Biochemically engineered stromal cell-derived factor 1-alpha analog increases perfusion in the ischemic hind limb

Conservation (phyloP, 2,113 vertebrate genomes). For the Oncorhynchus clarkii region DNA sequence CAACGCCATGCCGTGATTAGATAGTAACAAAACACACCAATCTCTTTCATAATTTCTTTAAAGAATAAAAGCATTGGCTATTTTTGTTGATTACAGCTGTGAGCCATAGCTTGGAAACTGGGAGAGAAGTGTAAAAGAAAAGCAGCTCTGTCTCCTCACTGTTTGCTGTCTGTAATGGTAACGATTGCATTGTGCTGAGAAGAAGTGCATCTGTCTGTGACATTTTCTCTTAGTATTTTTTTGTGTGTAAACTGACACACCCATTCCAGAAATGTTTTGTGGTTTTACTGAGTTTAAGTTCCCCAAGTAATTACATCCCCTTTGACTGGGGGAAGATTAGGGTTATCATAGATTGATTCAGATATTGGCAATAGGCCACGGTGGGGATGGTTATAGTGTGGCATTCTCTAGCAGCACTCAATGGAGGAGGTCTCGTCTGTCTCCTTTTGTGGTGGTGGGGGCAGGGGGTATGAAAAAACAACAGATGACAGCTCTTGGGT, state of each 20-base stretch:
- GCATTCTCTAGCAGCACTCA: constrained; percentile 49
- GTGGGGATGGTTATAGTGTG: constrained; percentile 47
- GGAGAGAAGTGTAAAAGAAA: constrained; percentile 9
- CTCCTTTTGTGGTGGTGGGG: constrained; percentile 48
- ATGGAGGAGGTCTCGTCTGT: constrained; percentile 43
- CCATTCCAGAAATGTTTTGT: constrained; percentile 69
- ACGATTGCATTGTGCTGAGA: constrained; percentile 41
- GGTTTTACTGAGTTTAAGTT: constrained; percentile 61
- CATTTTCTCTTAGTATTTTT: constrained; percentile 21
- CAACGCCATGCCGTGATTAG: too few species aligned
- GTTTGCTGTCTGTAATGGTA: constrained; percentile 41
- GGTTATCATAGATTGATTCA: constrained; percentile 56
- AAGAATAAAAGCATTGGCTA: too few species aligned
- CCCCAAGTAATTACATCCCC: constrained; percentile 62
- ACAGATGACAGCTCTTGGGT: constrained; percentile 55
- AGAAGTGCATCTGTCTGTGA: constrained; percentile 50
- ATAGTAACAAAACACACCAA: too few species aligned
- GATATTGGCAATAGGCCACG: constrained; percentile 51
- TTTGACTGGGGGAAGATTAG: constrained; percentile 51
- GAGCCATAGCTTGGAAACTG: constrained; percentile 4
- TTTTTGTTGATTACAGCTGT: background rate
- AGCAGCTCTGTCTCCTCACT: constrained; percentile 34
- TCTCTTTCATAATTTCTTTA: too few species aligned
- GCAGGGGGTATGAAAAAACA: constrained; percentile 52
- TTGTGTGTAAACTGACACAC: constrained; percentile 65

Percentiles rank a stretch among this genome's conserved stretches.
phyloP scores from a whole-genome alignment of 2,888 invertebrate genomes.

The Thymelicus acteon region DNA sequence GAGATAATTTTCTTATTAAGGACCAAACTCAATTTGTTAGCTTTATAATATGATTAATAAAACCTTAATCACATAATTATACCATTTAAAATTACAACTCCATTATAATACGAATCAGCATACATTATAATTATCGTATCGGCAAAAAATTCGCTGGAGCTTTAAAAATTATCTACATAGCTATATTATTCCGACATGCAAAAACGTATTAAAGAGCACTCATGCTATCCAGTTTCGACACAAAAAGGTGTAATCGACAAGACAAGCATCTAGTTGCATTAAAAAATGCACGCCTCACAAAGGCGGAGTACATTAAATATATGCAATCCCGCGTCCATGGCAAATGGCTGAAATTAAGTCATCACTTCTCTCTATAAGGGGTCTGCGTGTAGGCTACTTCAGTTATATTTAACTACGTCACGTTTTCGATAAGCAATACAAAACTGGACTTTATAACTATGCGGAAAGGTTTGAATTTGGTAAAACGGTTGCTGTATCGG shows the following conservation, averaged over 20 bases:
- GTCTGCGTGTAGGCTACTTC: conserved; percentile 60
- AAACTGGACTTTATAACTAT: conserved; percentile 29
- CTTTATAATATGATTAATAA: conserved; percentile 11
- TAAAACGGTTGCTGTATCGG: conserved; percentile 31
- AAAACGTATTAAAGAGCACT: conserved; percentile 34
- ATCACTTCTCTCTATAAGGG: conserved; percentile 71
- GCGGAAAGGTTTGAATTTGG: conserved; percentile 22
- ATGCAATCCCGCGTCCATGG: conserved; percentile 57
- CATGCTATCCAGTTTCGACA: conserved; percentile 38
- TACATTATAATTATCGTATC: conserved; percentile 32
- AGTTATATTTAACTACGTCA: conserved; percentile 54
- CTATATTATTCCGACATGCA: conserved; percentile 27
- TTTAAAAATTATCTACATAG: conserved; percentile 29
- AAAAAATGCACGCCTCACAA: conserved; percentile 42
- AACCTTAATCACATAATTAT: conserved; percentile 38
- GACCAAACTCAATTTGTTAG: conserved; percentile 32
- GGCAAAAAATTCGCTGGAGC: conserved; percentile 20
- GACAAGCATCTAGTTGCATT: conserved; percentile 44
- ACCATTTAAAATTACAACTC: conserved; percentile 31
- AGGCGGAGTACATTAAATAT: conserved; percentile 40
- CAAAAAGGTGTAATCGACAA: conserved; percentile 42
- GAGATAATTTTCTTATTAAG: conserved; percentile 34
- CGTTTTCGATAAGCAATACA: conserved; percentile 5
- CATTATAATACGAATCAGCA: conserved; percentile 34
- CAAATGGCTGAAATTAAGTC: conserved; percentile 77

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Background:Despite promising therapeutic innovation over the last decade, peripheral arterial disease remains a prevalent morbidity, as many patients are still challenged with peripheral ischemia. We hypothesized that delivery of engineered stromal cell-derived factor 1-alpha (ESA) in an ischemic hind limb will yield significant improvement in perfusion.Methods:Male rats underwent right femoral artery ligation, and animals were randomized to receive a 100 μL injection of saline (n = 9) or 6 μg/kg dosage of equal volume of ESA (n = 12) into the ipsilateral quadriceps muscle. Both groups of animals were also given an intraperitoneal injection of 40 μg/kg of granulocyte macrophage colony-stimulating factor (GMCSF). Perfusion was quantified using a laser Doppler imaging device preoperatively, and on postoperative days 0, 7, and 14. Immunohistochemistry was performed to quantify angiogenesis on day 14, and an mRNA profile was evaluated for angiogenic and inflammatory markers.Results:Compared with the saline/GMCSF group at day 14, the ESA/GMCSF-injected animals had greater reperfusion ratios (Saline/GMCSF, 0.600 ± 0.140 vs ESA/GMCSF, 0.900 ± 0.181; group effectP= .006; time effectP< .0001; group×time effectP< .0001), elevated capillary density (10×; Saline/GMCSF, 6.40 ± 2.01 vs ESA/GMCSF, 18.55 ± 5.30;P< .01), and increased mRNA levels of vascular endothelial growth factor-A (Saline/GMCSF [n = 6], 0.298 ± 0.205 vs ESA/GMCSF [n = 8], 0.456 ± 0.139;P= .03).Conclusions:Delivery of ESA significantly improves perfusion in a rat model of peripheral arterial disease via improved neovasculogenesis, a finding which may prove beneficial in the treatment strategy for this debilitating disease.Clinical Relevance:The use of cytokines and growth factors to promote revascularization is a well-studied therapeutic strategy. Previous studies have confirmed the efficacy of stromal cell-derived factor 1-alpha (SDF) in revascularizing both cardiac and peripheral vascular disease models. However, there are limitations associated with using recombinant SDF, including its bulkiness and high cost. This study demonstrates that injection of a bioengineered analog of SDF, engineered stromal cell-derived factor 1-alpha, into an ischemic hind limb is an effective therapy that enhances perfusion. Herein, we describe an extremely clinically translatable peptide therapy utilizing a cost-efficient, smaller protein analog resulting in effective microrevascularization of ischemic muscle.

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